When I lived in a radical religious commune in New York State, the nature of love was our koan. It seemed important. The overarching mantras in the air were God is Love, God is One, Love is All. Somehow the nitty gritty of good and evil, the daily in your face of what to do when a rat breached the flour bins, was ignored. Was the rat a “not God”? Were we supposed to set up a separate feeder for the rat to show OUR love? Well, we were pretty bananas, but not that bananas.
It was further complicated by the language issue. The “old family,” mostly young Jews from NYC with advanced degrees who had been with the leader since he sat in silence in Central Park, spoke in sign language, lyrical hand and arm movements original to the group. (I refuse to say “cult.”)
Not only were we a quiet people but we were an earnest people wishing full immersion in the Love that is God that is One that is All. As such, negative forms of speech were frowned upon. Spoken language could get quite contorted if you felt someone was slacking off in the kitchen or garden or on a building project – and sign language only allowed for beauty. “No” did not exist.
I never learned more than a few sign words, having arrived late and leaving after a half year, but I, too, longed for full immersion. My previous experiences placed me immediately in a certain category of seeker. I arrived older than most and jump-started.
No drugs were allowed, sex was discouraged, and couples frowned up (though there were several). Besides manual labor, we sang, danced, and meditated – those words are not adequate! – and I learned unanticipated skills such as how to walk through woods in blanketed darkness, how to sleep on snow at -30 degrees to escape singing and dancing, and how to give gifts fully and without attachment. The last has stood me in good stead.
I also had (albeit concise) conversations with Hindu gurus who visited me in dream states and who had, well, died decades before. I’d never heard of them and they came without summons, and it was intense, and sometimes amusing. But that’s a different blog, and it would make most readers think I was a nutcase, and it doesn’t really matter because what matters is: do you love well?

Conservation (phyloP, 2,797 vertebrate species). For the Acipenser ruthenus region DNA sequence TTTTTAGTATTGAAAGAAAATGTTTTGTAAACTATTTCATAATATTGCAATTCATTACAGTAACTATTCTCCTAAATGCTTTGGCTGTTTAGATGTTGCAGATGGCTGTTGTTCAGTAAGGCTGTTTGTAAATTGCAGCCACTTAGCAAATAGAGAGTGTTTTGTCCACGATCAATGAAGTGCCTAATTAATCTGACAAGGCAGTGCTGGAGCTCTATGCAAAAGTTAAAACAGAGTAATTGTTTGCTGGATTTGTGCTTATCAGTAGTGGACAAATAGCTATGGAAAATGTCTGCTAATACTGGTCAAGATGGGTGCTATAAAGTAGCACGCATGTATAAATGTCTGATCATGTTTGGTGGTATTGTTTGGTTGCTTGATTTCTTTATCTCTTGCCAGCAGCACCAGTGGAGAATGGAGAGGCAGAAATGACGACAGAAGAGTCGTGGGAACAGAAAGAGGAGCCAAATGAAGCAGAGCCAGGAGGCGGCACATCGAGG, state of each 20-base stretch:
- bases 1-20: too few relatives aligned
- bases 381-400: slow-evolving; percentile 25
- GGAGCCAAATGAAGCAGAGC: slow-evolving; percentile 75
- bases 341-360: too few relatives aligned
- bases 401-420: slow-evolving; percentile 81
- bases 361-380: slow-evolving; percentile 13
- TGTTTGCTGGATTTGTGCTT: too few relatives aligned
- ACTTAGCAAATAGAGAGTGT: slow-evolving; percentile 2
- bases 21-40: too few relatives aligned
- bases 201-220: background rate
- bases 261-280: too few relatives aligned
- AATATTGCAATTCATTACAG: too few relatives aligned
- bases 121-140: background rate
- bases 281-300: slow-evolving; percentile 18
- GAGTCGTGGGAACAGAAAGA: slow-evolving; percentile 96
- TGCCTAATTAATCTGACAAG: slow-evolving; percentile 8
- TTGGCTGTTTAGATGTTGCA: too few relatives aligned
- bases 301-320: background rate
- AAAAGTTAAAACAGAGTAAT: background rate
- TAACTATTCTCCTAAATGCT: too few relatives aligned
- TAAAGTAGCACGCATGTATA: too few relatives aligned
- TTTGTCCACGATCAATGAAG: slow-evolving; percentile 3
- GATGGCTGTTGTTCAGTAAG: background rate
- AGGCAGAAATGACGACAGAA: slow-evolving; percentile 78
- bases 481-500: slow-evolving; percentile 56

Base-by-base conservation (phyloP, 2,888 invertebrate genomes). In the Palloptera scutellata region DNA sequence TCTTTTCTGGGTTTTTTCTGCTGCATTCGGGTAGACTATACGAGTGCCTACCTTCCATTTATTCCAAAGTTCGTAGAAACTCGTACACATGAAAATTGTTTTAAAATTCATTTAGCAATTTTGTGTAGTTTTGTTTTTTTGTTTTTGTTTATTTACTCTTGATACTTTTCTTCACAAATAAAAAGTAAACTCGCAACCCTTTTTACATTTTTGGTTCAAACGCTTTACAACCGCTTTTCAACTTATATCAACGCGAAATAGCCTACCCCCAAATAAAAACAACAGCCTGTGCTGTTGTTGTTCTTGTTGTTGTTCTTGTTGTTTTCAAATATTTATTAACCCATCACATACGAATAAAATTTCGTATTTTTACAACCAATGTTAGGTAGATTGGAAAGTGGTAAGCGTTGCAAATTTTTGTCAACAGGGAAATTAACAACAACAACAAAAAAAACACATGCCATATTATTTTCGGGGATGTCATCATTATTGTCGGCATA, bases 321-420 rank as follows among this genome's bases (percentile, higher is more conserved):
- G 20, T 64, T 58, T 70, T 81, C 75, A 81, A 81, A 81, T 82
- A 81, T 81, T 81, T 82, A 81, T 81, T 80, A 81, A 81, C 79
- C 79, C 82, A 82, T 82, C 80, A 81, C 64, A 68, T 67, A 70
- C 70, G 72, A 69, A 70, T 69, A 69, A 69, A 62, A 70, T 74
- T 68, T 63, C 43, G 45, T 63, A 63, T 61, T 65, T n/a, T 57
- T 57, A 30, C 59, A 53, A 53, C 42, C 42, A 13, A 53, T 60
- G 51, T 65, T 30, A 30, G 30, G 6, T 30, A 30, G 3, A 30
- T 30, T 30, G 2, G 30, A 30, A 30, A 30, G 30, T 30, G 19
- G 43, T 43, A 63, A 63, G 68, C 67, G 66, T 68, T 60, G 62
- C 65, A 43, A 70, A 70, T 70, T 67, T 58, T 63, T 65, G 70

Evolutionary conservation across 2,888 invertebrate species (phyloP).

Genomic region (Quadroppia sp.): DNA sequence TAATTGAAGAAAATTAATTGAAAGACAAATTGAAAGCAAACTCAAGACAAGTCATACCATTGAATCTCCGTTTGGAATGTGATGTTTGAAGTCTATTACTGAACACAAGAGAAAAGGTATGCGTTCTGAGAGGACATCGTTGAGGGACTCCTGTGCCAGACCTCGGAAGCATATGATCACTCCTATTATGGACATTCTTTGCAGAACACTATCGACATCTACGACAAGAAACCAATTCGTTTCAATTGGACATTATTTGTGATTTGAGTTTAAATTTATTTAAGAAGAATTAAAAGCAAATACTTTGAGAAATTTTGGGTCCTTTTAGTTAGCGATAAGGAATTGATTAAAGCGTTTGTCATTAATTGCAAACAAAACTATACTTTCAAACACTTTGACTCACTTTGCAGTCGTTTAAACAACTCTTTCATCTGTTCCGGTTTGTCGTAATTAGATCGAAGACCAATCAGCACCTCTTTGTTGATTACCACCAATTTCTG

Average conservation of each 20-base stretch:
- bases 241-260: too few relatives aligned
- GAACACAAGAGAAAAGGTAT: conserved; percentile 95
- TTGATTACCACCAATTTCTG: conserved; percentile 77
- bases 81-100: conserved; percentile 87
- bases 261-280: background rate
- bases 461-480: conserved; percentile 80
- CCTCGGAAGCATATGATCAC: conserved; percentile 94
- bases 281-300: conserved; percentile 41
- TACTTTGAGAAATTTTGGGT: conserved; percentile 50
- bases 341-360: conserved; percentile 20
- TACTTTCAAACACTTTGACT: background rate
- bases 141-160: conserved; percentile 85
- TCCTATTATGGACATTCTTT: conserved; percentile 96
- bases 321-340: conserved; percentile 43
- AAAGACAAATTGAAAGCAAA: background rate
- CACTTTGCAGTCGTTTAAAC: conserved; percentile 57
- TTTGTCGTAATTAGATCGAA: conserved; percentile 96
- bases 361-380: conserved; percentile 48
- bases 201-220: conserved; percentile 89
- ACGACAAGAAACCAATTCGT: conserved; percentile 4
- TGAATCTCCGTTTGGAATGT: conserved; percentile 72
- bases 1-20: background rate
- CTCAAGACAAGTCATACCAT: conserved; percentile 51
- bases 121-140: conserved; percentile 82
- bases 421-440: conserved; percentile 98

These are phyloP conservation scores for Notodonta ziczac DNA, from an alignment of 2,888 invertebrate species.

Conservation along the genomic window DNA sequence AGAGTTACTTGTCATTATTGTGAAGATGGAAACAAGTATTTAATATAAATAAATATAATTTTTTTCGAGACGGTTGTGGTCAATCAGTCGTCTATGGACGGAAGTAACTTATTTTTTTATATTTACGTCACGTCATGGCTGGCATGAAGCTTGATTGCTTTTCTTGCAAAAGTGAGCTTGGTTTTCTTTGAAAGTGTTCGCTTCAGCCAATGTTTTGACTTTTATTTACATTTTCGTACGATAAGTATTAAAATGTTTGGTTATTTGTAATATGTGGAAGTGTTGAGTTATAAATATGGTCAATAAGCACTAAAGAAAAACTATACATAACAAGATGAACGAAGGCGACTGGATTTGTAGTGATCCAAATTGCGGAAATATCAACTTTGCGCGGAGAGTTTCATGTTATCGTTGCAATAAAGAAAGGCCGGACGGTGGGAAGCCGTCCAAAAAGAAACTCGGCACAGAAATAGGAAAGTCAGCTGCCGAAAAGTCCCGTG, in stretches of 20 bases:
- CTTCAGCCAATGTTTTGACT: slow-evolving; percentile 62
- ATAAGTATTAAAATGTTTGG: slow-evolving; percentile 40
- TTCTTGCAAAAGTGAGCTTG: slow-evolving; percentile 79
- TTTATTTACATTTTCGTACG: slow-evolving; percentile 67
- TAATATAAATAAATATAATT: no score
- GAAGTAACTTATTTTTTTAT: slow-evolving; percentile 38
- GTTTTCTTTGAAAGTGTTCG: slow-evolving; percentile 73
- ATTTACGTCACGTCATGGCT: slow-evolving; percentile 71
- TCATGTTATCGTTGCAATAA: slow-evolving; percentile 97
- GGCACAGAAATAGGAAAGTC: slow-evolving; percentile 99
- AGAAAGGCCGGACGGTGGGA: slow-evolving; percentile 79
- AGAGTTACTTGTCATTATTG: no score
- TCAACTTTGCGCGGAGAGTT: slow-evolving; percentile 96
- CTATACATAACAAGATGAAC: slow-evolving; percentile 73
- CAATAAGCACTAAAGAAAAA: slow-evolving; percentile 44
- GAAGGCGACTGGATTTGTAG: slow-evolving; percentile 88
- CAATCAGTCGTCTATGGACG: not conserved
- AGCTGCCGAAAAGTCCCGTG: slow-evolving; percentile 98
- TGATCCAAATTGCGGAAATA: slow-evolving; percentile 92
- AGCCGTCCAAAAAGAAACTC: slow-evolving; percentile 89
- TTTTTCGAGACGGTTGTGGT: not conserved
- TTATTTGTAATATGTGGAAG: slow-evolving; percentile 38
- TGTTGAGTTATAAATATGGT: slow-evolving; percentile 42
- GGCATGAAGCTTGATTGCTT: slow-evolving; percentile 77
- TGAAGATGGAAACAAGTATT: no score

Loving well is the life lesson, the work that separates wannabes from pilgrims.
Love, like light, is both substance and wave.
Love is the substance of action. It is getting off your bum and making someone’s life better.
Love is the wave of essence. You were born out of this essence. It is your true home and self.
And THERE’S the rub. In our physical bodies and unique minds we seldom experience the pure essence of love, let alone Love as All. In linear time and space, we strive nonstop to position ourselves anew in a world of clash and clang and rivalry and fear and striving to be something more, or larger, or stronger, or safer, or more attractive.
I don’t know that there is a way around this, at least not an easy one. God may be All, but our daily “all” is fractured and sieved and chopped and filtered. We perceive and navigate an infinite number of tidbits, thinking if we reassemble them and ourselves, life will be better. And if we rearrange well, it is usually true. Good housekeeping has value. “Cleanliness is next to Godliness,” and all that. Such work allows for progress in the conditions of life on this earth. It is where the dynamic between good and evil is defined and enacted. It is, at its best, Love as action, Love in action.
At the commune the numbers soared when the temperatures rose. The summer I was there one visitor was an astrophysicist who never looked at the stars.
Let me back up. That summer the family was in a sort of peril as the leader renounced a decade of Hindu “God is All” for Born Again Christianity with its split world of good and evil. It turned out that someone had given the leader (well, “Freedom” was his name and he wasn’t actually “worshipped” in case you are worried) a transistor radio. Alone in his yurt, he listened to Christian radio. My guess is he was vulnerable from living off canned white asparagus for several years.
On re-entry from a decade in the stratosphere of “Love is All” he split into three personalities – God, Freedom, and the insurance salesman he had been earlier. They had different voices and talked to each other. One night at meditation, listening to their dialogue – monologue? – we started giggling. I would say the “game was up” but it wasn’t remotely like that. We provided a safe place over the next months while he reconstituted. For the most part, love prevailed, including his leaving the land, and the commune becoming a Zen center.
But before he left, Freedom asked the astrophysicist if he ever looked at the stars, and he had to say “no.” It was not where he was looking for truth.
What are twinkly lights compared with abstract mathematical theory? What gets us to essence beyond definition, form, and formula? Can we open to answers in the silence instead of the clang and clatter? What is the role of awe?
If we cannot comprehend the universe, is it no wonder we cannot comprehend the immensity of Love with our limited minds, our containerizing minds, our judgmental minds?
Can we lay down the reins and, like an old horse, find our way back home?